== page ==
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Young and in Luv

AP Diversity and Inclusion Campaign | March 2019


AP’s Diversity Team had the privilege of learning firsthand the story of how our very own Chief Financial Officer, Liza Luv Montelibano, became the leader that she is today. Here are the top things we learned from her Luv story.

Plans don’t always work and that’s completely ok.

Liza never dreamed of having a career in finance when she was younger. She liked watching lawyers on TV, so she decided to take up Legal Management in college with plans of becoming a lawyer. However, it didn’t take long for Liza to realize that her interest was in finance. She then decided to focus on studying business and never looked back at what could have been. While some might regret spending time on something only to change it later, for Liza, these are all just opportunities for learning. She says, “Things just fall into place… you just roll with it.”




Liza felt there were key moments where she was at the right place at the right time. She looks back at the first pivotal moment in her career – the resignation of her senior colleague in a multinational company at a time when there was no ready replacement. Liza was recommended to be promoted although she was too young for the role. Not one to back out from a challenge, Liza accepted the promotion.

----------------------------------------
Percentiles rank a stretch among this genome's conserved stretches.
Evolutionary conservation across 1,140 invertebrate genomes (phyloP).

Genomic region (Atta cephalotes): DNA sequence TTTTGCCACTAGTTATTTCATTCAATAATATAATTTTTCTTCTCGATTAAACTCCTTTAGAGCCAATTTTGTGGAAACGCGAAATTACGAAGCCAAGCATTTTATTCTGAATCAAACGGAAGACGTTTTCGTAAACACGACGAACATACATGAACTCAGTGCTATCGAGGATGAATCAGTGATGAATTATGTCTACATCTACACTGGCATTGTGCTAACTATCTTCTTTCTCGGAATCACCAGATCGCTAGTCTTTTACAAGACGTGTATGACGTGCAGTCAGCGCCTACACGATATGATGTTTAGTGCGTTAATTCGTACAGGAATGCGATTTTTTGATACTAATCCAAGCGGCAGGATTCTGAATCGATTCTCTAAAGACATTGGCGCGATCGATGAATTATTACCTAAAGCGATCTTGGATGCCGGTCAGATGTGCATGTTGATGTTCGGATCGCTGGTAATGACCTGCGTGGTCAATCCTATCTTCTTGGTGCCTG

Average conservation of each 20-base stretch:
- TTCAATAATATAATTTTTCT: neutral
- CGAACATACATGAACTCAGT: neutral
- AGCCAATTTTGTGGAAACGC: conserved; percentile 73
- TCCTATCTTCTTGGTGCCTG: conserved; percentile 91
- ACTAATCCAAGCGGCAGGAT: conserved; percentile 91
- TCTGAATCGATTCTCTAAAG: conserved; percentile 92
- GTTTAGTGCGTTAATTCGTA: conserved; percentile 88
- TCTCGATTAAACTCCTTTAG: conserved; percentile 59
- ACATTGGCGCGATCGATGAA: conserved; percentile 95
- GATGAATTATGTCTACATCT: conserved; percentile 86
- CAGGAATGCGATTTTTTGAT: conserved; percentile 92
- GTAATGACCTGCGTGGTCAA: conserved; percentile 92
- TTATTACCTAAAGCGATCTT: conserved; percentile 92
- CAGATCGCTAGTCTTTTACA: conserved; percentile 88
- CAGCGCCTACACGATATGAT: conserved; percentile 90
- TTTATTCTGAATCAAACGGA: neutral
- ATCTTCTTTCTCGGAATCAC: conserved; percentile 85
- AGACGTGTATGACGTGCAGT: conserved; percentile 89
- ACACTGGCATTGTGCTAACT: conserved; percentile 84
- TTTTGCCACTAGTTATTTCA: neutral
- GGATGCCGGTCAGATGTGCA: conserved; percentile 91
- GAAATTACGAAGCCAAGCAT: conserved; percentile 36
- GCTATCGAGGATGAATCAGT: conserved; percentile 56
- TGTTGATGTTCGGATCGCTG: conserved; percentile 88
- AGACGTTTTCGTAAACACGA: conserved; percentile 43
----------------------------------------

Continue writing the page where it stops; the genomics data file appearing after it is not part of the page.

Sabi [n’ya], kaya ko daw eh. So I did it!”

She would then become the youngest category analyst in that company, with only one year of working experience under her belt.

“It was so tough in that environment! I was just surviving to the next day or the next closing or the next report,” she recalls.

However, Liza would later prove that the challenges only made her stronger and better.

Sabi ko, hindi ako mamimili. Basta kung ano yung sinabi na gagawin ko, I will learn it.”

Never content with just looking at the numbers on her screen, Liza would always go the extra mile to perform her job. She would sit at the production line to see how haircare products were made. She would climb on the back of trucks to determine whether it was more cost-efficient to dead-pile or palletize cases of products. She would attend marketing and advertisement shoots to understand where money was spent.

“You would really sit where the action is. To me, that’s how you can become an effective finance person,” she says. Her strategy seems to have worked as she would later be assigned to perform roles in audit, tax, ASEAN and even global finance business services. Through it all, what kept her motivated to excel was an attitude of gratitude.

I’m really lucky… I’m really blessed. I know that not a lot of people get that kind of opportunity. It was my gratitude for all the opportunities [that came my way] that fueled me to try to do [my job] as best as I can.

PRIORITIZELiza would soon realize that instead of having highly specialized roles, a general finance track would make it easier for her to find jobs. She then resigned from her company and decided to pursue becoming a CFO.

A CFO offer (which she would later accept) came at a time when Liza was heavily pregnant with her first child. The offer came from another multinational company who offered to wait for as long as it took Liza to become ready. Right after giving birth, Liza even received yet another CFO offer from a different multinational company.